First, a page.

A group of 11 students and two spiritual advisers from the College of St. Benedict in St. Joseph and St. John’s University in Collegeville journeyed to Krakow, Poland, July 26-31 for World Youth Day. They created a blog, csbsjuwyd.wordpress.com, and invited people to follow along through their writings and photographs. The following is an excerpt from the final day of the event, written by CSB junior Maria Frie with input from her fellow pilgrims.
Our pilgrimage has come to an end. Our final days were peppered with challenges and blessings. On the day of the vigil [with Pope Francis], we awoke early to start. We partnered with a group from Alaska to travel the nine-mile stretch to Campus Misericordiae (“Field of Mercy”).
Together, our two groups celebrated Mass behind our hostel and then headed to the nearest tram. Trams only would get us so far and so we had to finish the next four miles on foot.
As a group, we all agreed it was smart to move out so early. The afternoon was blistering hot! After making it through security, many of us napped, played cards, explored our bags of food and tried not to roast in the sun.
When it was time for the vigil to start, Pope Francis entered in through the specially built Doors of Mercy, “Jesus I trust in you.” It was a simple way to acknowledge the Doors of Mercy spread throughout the world during this Jubilee year! For us, who have access to two different Doors of Mercy on our campuses, it was even more special.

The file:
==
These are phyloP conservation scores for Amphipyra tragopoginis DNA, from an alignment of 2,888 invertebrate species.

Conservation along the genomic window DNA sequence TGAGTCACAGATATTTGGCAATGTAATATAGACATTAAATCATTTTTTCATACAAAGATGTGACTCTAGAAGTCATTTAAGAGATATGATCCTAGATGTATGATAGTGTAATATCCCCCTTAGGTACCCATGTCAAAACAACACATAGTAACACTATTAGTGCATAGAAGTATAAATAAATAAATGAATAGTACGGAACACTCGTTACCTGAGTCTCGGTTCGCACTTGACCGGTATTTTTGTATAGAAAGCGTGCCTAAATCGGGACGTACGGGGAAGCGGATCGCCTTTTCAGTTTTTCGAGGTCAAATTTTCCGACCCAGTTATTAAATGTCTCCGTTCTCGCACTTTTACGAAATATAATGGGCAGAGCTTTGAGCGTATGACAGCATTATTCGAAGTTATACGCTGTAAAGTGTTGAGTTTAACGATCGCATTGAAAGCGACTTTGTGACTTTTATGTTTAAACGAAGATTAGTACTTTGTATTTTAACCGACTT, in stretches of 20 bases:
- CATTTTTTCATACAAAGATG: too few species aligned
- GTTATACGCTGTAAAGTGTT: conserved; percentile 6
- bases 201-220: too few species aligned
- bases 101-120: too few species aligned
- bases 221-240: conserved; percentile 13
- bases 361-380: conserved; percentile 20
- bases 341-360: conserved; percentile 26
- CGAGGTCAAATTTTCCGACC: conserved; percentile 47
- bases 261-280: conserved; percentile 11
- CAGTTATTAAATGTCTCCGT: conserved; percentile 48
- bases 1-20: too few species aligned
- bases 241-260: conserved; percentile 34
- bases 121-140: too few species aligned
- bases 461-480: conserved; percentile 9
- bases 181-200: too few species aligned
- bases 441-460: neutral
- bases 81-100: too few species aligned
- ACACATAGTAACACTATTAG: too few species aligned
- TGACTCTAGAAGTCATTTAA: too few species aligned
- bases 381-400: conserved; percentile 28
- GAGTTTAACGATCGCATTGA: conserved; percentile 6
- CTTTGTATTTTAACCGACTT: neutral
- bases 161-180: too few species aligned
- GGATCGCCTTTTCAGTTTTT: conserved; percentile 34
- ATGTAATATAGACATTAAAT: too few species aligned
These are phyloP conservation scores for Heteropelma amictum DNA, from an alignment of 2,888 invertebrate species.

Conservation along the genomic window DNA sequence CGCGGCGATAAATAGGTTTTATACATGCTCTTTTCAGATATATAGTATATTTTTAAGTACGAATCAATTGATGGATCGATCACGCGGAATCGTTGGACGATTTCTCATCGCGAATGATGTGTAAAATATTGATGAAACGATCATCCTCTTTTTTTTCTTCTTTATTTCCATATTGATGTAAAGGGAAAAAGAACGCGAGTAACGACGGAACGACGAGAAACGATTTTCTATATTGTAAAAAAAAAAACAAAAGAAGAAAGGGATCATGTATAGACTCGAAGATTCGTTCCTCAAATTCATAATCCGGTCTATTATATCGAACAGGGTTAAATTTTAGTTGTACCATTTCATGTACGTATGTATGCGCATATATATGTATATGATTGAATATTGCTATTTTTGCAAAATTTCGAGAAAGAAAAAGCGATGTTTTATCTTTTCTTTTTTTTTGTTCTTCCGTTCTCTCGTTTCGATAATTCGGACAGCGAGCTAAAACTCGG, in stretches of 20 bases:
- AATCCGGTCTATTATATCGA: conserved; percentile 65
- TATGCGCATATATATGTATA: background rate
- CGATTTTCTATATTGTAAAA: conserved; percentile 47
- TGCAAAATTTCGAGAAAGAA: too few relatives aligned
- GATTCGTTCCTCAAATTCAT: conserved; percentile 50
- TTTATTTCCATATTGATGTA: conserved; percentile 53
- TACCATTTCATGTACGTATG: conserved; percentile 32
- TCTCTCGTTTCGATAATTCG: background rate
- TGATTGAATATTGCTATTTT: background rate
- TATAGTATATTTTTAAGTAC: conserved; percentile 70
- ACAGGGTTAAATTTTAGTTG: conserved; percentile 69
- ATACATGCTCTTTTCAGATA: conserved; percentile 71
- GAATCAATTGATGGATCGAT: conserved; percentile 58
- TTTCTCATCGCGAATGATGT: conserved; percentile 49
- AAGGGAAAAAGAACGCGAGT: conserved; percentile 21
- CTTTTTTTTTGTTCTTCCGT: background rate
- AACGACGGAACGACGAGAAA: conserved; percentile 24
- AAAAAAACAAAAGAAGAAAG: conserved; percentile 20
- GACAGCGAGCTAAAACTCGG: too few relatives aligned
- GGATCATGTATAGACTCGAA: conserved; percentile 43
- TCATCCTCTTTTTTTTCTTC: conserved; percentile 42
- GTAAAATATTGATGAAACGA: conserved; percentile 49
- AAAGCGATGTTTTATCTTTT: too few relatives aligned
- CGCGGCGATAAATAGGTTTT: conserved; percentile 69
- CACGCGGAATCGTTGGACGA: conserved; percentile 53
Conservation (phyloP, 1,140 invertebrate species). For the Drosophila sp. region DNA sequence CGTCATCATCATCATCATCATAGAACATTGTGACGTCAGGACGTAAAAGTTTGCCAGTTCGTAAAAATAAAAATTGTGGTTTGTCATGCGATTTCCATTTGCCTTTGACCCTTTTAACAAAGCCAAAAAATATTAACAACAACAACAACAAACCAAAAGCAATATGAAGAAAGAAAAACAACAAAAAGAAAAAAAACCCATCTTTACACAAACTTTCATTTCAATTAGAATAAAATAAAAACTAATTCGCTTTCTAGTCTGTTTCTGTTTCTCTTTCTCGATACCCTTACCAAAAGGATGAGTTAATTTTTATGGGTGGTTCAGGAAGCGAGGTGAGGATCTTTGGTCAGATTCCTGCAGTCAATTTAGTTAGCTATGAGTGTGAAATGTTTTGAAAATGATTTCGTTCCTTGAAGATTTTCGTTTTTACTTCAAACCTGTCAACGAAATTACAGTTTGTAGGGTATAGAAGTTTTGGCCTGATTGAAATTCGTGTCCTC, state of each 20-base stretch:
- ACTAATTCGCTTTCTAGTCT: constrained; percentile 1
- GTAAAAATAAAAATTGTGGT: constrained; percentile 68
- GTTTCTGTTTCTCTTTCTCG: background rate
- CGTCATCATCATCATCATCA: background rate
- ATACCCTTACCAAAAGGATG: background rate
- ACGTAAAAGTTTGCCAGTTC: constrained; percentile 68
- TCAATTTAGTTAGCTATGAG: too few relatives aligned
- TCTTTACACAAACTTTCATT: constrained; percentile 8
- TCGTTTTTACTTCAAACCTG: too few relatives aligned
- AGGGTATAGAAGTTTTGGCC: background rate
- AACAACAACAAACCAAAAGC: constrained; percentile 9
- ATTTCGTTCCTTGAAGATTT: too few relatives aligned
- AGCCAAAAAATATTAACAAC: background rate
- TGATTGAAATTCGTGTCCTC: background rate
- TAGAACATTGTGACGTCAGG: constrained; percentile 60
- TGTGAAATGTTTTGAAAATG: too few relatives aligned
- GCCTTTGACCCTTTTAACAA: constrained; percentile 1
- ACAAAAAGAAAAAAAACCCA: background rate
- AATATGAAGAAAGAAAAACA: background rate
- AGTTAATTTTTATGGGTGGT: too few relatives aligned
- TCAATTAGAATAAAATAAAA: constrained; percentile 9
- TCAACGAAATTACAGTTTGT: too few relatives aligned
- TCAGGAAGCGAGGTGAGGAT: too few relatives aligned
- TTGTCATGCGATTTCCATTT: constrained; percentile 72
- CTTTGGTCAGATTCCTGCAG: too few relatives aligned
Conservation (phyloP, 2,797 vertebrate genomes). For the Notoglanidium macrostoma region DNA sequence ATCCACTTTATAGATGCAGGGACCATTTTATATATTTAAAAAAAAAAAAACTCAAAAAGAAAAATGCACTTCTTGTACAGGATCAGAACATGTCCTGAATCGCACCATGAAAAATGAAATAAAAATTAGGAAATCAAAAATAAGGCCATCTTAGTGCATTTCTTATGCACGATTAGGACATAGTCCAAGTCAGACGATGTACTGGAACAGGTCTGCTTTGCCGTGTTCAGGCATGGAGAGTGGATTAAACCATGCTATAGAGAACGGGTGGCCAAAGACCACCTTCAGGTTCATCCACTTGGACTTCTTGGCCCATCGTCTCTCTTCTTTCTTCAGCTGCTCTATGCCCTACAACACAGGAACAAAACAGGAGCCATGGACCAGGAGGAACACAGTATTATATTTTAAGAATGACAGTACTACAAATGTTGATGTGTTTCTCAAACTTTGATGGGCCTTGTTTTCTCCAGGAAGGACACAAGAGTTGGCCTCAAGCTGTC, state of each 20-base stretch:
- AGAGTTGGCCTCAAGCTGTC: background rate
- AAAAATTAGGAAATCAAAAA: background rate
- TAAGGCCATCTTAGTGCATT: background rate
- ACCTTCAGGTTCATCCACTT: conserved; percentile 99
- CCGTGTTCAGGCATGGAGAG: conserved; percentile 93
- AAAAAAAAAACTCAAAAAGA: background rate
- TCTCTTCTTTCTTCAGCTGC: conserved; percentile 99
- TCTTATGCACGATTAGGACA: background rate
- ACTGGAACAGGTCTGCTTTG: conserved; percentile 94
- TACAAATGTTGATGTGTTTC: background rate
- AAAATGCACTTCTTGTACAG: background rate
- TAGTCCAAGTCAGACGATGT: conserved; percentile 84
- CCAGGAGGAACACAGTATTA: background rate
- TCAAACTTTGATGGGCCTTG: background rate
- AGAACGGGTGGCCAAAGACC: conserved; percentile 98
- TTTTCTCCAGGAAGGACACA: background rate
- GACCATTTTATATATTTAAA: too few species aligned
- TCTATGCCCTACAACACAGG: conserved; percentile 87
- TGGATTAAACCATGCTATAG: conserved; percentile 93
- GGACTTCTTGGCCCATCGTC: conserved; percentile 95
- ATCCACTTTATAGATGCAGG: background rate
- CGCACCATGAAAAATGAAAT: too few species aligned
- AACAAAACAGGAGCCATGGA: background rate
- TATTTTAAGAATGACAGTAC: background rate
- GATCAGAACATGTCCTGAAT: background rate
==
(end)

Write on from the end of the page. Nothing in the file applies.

The next part of the program focused on five concepts: counsel the doubtful, hope for the discouraged, love for those who feel indifferent, forgiveness of those who have done wrong and joy to those who are unhappy.
Each one was performed in different ways. Some included videos, dancing, even sports. It was through these scenes that pilgrims were able to understand how to evangelize in today’s day and age; actions were stressed over arguments and violence.
Rejecting ‘couch happiness’
When Pope Francis took the stage, he started with asking us to be aware of all the persecution in the Middle East. He also asked us to pray for those who do not understand family, fraternity and communion, which is central to creating healthy community.
Pope Francis also told us not to let fear rule our hearts. When we do, our generation is finding “happiness” in comfort.
“Couch happiness” he called it! Francis said this can having a numbing and paralyzing effect … and it prevents our skills from being able to be used. With society as it is, he said that it’s easier for others to make decisions for us when we’re numb.
In a way, we’re surrendering our rights by letting fear keep us indoors, away from activity shaping our communities. “We did not come into this world to vegetate. . . (but) to leave a mark! . . . Happiness is not comfort. Jesus is the Lord of Risk.”
Francis encouraged us to grab soccer cleats instead of sitting on couches. All of us are starters and are called to play right away.
Then he addressed our doubts saying that God doesn’t see what we can’t do, but all that we will be able to do! At the end he blessed our dreams. When we reflected later, many words from this speech resonated with us. It was amazing to have such utter truth laid out before us in an accusing, encouraging way.